Last week Levi’s launched a digital fitting service on their website, deigned to help women find their ideal size fitting from their comfort of their own homes.
The online service is based on the figures of 60,000 women worldwide. Mary Alderete, the clothing company’s vice-president of global women’s marketing, said: “We started out by looking at the internal dialogue women have with themselves when trying on jeans. What we found is that when the jeans don’t fit, women blame themselves instead of the jeans.”
Well, she’s certainly got that right. But although the experience of sitting on your arse while choosing jeans is preferable to cursing your arse under the harsh lights of the fitting room,
whether or not the service will actually work is yet to be seen.
Having run through the quiz the site offers, it seems unlikely that by clicking on the bum that most relates to you (and frankly, the bums on show are those that most women would give their right cheek for), you will miraculously find your perfect pair.
A little self-flattery could be disastrous: one person’s perception of a ‘slight curve’ may be one woman’s skinny (especially in the case of the smug behinds on the site). The disparity between different individuals’ perceptions could quite easily derail your online quest for well-fitting jeans.
In another online-shopping innovation, French Connection has created the first online store within YouTube in the UK, allowing customers to buy directly from videos.
The ‘YouTique’ video shop features fashion journalist Louise Roe giving fashion tips for different occasions, such as dressing for a wedding.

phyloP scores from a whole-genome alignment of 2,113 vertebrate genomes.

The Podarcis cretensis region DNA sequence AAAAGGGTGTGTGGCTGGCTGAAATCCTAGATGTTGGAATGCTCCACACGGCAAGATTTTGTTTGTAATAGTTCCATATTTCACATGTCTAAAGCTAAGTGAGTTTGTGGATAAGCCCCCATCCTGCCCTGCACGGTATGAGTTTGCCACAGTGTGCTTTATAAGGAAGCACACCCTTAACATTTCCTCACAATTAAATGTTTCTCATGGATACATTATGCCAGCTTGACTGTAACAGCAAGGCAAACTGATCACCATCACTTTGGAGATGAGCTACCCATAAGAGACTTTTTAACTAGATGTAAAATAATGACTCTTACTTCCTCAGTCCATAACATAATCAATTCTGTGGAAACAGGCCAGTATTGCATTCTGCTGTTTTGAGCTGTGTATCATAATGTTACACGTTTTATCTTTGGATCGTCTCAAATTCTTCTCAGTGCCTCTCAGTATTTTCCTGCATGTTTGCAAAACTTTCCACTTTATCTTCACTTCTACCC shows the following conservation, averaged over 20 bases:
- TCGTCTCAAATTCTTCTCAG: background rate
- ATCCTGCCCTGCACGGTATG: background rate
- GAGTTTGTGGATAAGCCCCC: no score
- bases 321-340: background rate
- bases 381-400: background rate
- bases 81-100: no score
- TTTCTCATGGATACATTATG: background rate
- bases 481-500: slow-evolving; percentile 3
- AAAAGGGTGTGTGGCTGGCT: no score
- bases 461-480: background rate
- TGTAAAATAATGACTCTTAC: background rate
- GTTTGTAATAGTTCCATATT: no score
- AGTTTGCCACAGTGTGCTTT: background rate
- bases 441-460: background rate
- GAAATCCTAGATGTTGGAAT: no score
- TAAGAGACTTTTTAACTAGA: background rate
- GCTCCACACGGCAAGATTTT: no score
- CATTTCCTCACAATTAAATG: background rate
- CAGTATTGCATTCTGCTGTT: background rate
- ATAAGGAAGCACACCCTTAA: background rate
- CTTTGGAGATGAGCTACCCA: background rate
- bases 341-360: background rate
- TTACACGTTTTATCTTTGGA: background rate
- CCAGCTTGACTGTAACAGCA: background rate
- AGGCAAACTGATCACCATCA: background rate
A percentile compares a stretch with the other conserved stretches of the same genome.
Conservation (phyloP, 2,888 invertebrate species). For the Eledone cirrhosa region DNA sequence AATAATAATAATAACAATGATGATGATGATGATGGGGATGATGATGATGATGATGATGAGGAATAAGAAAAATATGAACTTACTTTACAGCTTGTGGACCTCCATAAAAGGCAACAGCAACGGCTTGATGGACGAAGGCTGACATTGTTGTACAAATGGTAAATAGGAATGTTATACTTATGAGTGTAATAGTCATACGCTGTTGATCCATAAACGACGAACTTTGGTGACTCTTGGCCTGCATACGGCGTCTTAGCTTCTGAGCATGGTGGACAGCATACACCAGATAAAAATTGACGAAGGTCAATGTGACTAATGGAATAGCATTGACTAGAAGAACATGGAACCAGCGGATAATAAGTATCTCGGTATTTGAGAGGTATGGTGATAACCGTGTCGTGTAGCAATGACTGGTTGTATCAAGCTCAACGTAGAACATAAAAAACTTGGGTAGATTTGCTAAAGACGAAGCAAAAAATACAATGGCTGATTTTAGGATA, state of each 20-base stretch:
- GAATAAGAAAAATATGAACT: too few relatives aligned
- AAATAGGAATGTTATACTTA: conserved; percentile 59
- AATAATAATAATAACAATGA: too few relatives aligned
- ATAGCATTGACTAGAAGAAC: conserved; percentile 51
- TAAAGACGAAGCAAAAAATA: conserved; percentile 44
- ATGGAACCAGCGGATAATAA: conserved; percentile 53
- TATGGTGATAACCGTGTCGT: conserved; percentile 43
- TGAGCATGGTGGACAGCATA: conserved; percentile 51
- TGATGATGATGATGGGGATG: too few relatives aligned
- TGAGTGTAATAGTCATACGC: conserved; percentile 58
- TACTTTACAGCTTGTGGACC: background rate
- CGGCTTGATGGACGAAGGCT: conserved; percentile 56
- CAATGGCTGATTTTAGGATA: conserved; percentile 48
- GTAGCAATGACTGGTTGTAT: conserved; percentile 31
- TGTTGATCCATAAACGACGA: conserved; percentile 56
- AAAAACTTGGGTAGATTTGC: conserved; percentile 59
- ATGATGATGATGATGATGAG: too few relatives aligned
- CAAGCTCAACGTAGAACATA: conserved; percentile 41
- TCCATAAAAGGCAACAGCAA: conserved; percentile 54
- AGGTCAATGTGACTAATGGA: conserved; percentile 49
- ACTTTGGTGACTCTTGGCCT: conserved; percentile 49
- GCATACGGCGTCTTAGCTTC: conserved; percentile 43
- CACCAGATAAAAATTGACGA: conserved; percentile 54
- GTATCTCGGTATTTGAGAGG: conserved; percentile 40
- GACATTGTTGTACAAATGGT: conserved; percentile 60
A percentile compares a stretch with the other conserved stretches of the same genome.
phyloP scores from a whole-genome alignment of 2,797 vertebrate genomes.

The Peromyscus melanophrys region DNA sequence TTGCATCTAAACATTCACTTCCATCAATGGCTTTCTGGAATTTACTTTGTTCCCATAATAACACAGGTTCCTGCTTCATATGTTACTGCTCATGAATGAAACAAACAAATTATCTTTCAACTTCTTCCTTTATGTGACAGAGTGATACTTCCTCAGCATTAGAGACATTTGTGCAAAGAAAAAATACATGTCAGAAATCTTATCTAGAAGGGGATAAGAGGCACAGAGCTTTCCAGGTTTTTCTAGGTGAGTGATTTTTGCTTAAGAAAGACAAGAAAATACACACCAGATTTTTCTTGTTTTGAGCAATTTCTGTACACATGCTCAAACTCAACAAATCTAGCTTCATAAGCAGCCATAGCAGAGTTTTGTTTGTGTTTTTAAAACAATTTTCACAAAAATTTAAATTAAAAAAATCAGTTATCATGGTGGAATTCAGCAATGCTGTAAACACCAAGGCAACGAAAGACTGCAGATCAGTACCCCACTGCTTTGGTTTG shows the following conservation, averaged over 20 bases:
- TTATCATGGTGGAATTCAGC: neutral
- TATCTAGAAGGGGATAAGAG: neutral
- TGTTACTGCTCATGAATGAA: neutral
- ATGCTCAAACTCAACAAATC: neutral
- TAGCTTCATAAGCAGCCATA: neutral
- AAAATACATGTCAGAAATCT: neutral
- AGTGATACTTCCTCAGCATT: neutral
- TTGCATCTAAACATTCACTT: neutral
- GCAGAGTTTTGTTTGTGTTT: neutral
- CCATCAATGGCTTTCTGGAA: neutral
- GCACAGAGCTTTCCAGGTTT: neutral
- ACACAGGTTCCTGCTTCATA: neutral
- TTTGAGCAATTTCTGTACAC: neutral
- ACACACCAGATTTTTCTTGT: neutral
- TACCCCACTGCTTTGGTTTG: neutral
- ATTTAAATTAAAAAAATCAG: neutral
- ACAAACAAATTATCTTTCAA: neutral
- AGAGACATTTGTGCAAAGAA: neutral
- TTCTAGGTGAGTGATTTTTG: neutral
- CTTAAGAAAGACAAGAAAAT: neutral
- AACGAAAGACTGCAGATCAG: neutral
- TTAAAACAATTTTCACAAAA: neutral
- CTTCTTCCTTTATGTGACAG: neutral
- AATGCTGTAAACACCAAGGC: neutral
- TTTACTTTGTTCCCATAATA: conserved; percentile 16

Users can then personalise the suggestions within the video by selecting options such as “I want something more sexy”. Once shoppers have chosen their outfits, they are helpfully directed to the French Connection online store to purchase their goodies.
Finally, not to be outdone, H&M has launched its first retail site.
Previously the store’s website only offered store locations and highlights of their collections.
Unfortunately, it seems that even with these innovations in online shopping, the World Wide Web is still a far cry from the gloriously emotionally charged sweat and tears of the shop-floor changing-room.
Perhaps it’s the websites and retailers who are having the last laugh. How many times have you bought something online, not liked it or discovered it doesn’t fit properly, and couldn’t be bothered to go through the rigmarole of sending
it back? Or, more annoyingly, discovered that by the time you’ve got round to sending it back, you’ve missed the (often unforgiving) deadline?
But online shopping is unlikely to match the real thing anytime soon – no matter how many innovations we see. Does the click of a mouse really compare to the thrill of caressing the fabrics? That delight at glancing in the mirror and feeling those butterflies at having found ‘the one’ (perfect dress, that is)? Can it replace the salubrious girly gossip of the between shops coffee break? Sorry, internet – you can never take this away from us.